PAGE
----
In coming out of my mental slumber, or on the awakening part, of my journey (laughing), I finally found the good sense to review, beginning with assets. What/who in my life was helpful to me, who/what was I helpful to? I put into practice skills I developed through meditation, taking inventory without judgment was a start. This, more than other skills, may ‘unstick’ you, move you forward in ways you never considered.

Rather than annoyance or anger at situations and folks, I assessed. If you have people close to you: relatives, partners, close relationships who aren’t (or haven’t been) supportive, don’t go to them for support. K-n-o-w that, and move on. You don’t necessarily have to confront or leave them. We all have strengths and limits. You – look to your strengths PERIOD. Refuse to rehearse old stories. Do what is skillful, helpful, useful.

Consider, first and foremost, you are your best emotional support. Learn how, get counseling, read, ask, research. Put together a plan that depends on you. The world does not alter, nor stop, because you have chronic pain/illness and you don’t want to be one. Family and friends are living, too. Situations exist and occur in their lives, too. No matter anyone’s commitment, love and support, they aren’t responsible for you. Consider that with chronic pain and illness may come the consequence of occasional self-indulgent thinking and behavior, you can change that. Do not act it out on those you love – well, on anyone. Again, assess, consider, change.

The more you are willing to find resources within yourself to meet your own needs, the more you are your own best comfort and, surprisingly, to others. You will find yourself connecting in ways that build and strengthen, endure and contribute. I found that gratitude thing, it gets stronger, as well.

May you have eyes to see, ears to hear. . the heart to change. Peace to you, Lilie.



For Friday, I offer some poetry.



on your. . .

on many hands

Ring the bell, sister

Ring it over



blue sky nights

no moon shines

on too many

Ring the bell, brother

gateless gate

open wide

make the sign:  hold the lotus

she blooms in mud



elements of all our lives


on a lily pad

shares your skin

Ethiopian, silken, dark face

an empty bowl land

get out of your

mercedes,  the congo. . .

Agni’s coming, a hot wind blows

Ring the bell, my mother

my father

hold out your hands

cooperation is riches

compassion made an ocean,

deep and wide,

every drop – none lost

every living thing has eyes

Ring the bell, Thay

We are listening

Lilie Allen

Aug 29, 2013


I have a particular topic for this blog, but first, let me say:

Thank you so very much to Steven L. Campbell, for nominating me for the Reader’s Appreciation Award.  I was, well, I just can’t think of the words – for a writer, that’s something, but it happens.  Thank you.  Please, go to http//  Check out what this gentleman has to say.   And, Steven, please read the rest of this, it may explain some things.  My next post, it will be just blogs appreciated and passed on.  Again, thank you so much for your most kind gesture.

Permit me to begin here.  I am often tangential; usually, I connect the dots.

I learned something and received an offer of help, and the help itself.  Right here, on this blog.  It was consciousness, and conscience, opening which is what I am after, more than anything else, these days.    I saw (I’m interested in what you may see?) some things you receive, some things to regard when help is offered and/or given.  I’ll name 3.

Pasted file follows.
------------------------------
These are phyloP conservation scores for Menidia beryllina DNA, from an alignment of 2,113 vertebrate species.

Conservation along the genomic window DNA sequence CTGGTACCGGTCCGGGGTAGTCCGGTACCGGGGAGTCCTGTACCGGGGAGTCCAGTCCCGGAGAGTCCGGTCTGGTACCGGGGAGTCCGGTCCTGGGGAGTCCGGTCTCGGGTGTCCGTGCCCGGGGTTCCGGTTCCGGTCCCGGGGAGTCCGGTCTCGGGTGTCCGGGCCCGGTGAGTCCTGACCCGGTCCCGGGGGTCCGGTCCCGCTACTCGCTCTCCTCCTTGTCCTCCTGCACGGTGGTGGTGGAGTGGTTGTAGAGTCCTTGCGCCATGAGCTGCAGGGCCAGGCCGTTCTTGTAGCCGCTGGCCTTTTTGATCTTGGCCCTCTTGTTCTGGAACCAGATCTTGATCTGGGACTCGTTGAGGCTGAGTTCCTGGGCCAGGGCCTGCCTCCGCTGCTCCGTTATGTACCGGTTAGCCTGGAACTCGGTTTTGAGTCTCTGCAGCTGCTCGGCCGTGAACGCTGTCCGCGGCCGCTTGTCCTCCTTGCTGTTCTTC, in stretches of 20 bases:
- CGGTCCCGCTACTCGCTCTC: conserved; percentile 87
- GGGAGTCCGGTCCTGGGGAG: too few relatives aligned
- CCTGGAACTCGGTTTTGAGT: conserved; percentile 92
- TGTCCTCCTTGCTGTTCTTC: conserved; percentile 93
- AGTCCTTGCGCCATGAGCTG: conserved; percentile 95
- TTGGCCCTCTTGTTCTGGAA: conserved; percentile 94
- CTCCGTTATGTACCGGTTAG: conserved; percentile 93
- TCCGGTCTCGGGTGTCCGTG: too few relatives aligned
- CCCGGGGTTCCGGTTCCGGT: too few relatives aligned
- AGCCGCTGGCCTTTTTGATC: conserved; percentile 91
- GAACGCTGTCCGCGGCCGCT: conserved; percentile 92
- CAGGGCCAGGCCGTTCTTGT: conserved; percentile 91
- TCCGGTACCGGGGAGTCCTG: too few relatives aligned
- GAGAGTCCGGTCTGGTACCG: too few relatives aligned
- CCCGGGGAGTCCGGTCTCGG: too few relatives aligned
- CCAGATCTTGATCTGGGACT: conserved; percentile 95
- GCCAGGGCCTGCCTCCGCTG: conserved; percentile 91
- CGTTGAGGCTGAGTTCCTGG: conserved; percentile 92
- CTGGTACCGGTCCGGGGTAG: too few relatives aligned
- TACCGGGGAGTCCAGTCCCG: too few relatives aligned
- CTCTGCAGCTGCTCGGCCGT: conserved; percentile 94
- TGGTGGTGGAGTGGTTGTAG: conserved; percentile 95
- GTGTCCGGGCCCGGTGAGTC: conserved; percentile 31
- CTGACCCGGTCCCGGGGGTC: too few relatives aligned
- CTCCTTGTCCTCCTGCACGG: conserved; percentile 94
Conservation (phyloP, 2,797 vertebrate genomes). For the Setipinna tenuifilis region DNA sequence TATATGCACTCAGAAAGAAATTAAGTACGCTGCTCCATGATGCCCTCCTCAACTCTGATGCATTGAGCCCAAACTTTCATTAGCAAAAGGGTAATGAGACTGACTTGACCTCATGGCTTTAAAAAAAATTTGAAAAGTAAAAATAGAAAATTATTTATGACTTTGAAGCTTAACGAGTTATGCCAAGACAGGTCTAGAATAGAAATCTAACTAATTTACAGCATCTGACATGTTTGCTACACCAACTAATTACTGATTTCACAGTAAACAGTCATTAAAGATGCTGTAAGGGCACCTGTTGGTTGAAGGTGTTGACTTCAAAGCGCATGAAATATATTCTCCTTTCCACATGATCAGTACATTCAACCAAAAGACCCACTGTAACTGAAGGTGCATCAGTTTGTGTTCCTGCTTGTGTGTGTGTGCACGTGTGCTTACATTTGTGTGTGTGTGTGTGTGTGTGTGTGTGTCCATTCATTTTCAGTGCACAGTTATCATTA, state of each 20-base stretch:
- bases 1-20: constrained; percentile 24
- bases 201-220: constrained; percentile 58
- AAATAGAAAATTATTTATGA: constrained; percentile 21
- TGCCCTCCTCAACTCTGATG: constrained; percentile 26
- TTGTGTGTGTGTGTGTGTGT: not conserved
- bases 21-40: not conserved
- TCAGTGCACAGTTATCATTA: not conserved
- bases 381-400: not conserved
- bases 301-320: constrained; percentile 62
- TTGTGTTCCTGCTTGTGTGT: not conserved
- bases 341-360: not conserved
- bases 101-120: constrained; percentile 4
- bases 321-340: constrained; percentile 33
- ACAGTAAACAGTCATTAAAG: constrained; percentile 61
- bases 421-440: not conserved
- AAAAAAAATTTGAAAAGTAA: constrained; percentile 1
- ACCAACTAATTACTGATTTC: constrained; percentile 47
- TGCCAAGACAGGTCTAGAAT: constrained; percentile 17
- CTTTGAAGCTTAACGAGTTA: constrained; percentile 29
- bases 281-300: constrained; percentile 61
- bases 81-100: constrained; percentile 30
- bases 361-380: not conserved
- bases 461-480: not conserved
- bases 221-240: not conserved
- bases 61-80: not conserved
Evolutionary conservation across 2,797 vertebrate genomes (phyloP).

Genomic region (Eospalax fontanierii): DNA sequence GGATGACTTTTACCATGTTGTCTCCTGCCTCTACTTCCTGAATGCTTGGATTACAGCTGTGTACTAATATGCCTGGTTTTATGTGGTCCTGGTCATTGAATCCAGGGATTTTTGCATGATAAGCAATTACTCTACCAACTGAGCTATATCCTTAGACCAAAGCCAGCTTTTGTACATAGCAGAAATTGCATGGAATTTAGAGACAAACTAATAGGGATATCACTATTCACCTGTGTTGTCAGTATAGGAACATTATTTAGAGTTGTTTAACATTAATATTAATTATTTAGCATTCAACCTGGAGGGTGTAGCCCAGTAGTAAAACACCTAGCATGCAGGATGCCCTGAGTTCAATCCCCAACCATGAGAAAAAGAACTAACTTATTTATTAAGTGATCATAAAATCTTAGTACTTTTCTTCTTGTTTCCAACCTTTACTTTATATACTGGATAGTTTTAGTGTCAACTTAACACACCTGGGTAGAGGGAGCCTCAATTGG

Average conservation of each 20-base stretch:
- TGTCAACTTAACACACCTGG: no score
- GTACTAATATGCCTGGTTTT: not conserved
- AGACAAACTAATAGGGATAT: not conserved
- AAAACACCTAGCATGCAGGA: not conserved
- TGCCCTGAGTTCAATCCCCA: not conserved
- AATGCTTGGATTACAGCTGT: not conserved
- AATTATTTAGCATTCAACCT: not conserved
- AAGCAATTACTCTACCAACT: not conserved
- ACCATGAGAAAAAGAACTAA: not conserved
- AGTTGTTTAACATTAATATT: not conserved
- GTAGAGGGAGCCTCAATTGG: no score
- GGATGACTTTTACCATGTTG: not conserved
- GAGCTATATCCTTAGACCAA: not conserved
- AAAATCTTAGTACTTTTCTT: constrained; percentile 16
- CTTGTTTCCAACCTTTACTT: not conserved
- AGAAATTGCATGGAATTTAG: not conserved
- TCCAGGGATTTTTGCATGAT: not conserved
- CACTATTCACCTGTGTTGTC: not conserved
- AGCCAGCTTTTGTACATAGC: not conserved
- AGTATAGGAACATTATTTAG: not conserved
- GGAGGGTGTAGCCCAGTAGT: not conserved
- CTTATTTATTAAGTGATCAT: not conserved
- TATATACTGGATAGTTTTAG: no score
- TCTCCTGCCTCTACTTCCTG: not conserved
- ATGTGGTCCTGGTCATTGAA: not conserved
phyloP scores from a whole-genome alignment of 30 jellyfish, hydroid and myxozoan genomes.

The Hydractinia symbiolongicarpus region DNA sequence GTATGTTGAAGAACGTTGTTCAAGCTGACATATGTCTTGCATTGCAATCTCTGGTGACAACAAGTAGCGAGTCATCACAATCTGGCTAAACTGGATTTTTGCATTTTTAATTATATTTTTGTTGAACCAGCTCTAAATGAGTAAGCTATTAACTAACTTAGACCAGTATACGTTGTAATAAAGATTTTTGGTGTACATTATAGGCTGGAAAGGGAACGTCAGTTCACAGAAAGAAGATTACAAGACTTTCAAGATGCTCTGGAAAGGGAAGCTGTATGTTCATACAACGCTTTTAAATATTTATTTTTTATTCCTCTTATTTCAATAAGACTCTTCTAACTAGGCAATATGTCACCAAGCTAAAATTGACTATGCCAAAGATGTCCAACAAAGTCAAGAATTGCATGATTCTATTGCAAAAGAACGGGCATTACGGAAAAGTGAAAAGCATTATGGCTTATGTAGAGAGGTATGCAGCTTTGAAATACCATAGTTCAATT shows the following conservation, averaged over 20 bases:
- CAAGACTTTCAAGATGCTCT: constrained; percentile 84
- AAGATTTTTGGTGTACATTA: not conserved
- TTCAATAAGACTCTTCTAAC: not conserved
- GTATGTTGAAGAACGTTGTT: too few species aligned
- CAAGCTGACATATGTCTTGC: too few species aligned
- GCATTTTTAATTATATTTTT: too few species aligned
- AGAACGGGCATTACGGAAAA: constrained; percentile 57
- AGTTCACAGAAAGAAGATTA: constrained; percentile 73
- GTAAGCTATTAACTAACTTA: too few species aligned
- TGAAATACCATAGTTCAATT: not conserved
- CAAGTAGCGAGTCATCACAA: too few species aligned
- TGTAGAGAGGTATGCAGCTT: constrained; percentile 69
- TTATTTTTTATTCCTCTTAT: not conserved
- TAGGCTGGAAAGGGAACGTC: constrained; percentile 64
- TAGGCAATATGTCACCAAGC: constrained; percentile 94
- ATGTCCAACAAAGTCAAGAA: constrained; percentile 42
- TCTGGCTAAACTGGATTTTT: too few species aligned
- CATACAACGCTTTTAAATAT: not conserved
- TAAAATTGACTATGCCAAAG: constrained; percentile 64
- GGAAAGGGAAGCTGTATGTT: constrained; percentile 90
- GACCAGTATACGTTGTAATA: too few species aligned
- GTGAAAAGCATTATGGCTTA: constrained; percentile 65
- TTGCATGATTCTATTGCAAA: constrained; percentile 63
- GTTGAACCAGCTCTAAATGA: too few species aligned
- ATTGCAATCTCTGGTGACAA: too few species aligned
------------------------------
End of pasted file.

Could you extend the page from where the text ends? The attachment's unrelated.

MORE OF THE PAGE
1.  It’s personal.  Even when offered by a stranger.  There’s an extension, a connection, a desire for one to provide for another.

2.  It begins as a thought in someone’s mind; is allowed to develop, and the intention is acted upon.  It’s personal.

3.  Help/assistance often has a motive.  Keep reading. . . That motive is often selfless.  Motive does not always have a negative connotation.  It just means something that causes a person to behave in a certain way.  It is very often NOT exploitive.   How, then, is it selfless?  In my opinion, the giver has sparked a primary importance: the recognition of suffering, or need.  He/she believes  in his/her ability to offer to that need.  And, has the courage (it does take courage) to act on that.  It’s personal.

Now, 3 things to remember about that:

1.  It’s personal.  Be respectful.

2.  It’s personal.  Acknowledge value.

3.  It’s personal.  Be kind.

The last in the exchange:  2 things to do

1.  Reciprocate.

2.  Pass it on, in any way that you have the ability (not optional).

Of course, I don’t have to mention that you will feel and want to show you’re grateful; because, you carry that gratitude thing on you – any ‘chips’ being replaced by the daily practice of that, yes?  Yes, we’re trying.

Now, to the how I learned it, and the reinforcement:

My pain of my health condition expresses itself in this negative way:  I am limited in my energy; and, I am embarrassed about this –  my frustration and concentration level.  I work on that through my meditation, but I must be aware of the truth of its present state.  I spend my energy working at yoga, meditation, knowing the human body and the body in motion, reading, knitting, performing ‘home tasks’.  And, that’s about what I can tolerate.  When something extra is added, particularly in certain areas, I can become resistant and frustrated quickly.  Those areas, computer (not kidding), anything to do with computer function and/or function of internet activities.  A wonderful reader Monique Liddle at (please, check this out) offered me assistance with reaching out to more audience.  I was, at first, resistant.  I didn’t think I could do it.  I just blog, just write.  I don’t even check out the functions offered at wordpress.  Usually, my patience wears too thin for that.  Monique, offered, and gave me the tip on how to accomplish this.  Then, she was courageous enough to say why this might help me; she stuck with me – a stranger, she offered, and stuck with me to let me get through my own frustration.  She didn’t take it personally; she didn’t give up.

Help, assistance, gives us more, more deeply than the surface.  Please, accept help when offered – even if you don’t follow the advice, or action, accept gracefully, gratefully.  It’s a consciousness/conscience opening act.  Let  it be that.  There’s a reason for it, that connection – it’s personal.   It’s a building block.  It’s a chance to learn to l-i-s-t-e-n with all that there is of you.  Think what that could do?  Ok, now, do the wave with that – lol.

Thanks so much, Monique.

Thanks to all who have stopped by.  I hope something said encourages you, makes you think, makes you see your worth, and pass your words on – tell me about them, so I can.

Again, thank you Steven L. Campbell.  Lol, I have to figure out how to do the award thing.  If I don’t get it, I will, at the very least, post blog sites – there are so many creative, thoughtful, kind and, yes, helpful folks out here.  Lilie Allen


In Buddhist writings, ‘Shenpa’ is the distracter, that chattering inside your head, always something to say.  This is one idea for coping with ‘Shenpa’.

a nice day, in the mid50s

walking into the early morning

Shenpa begins talking

wonder and worry

and all the other things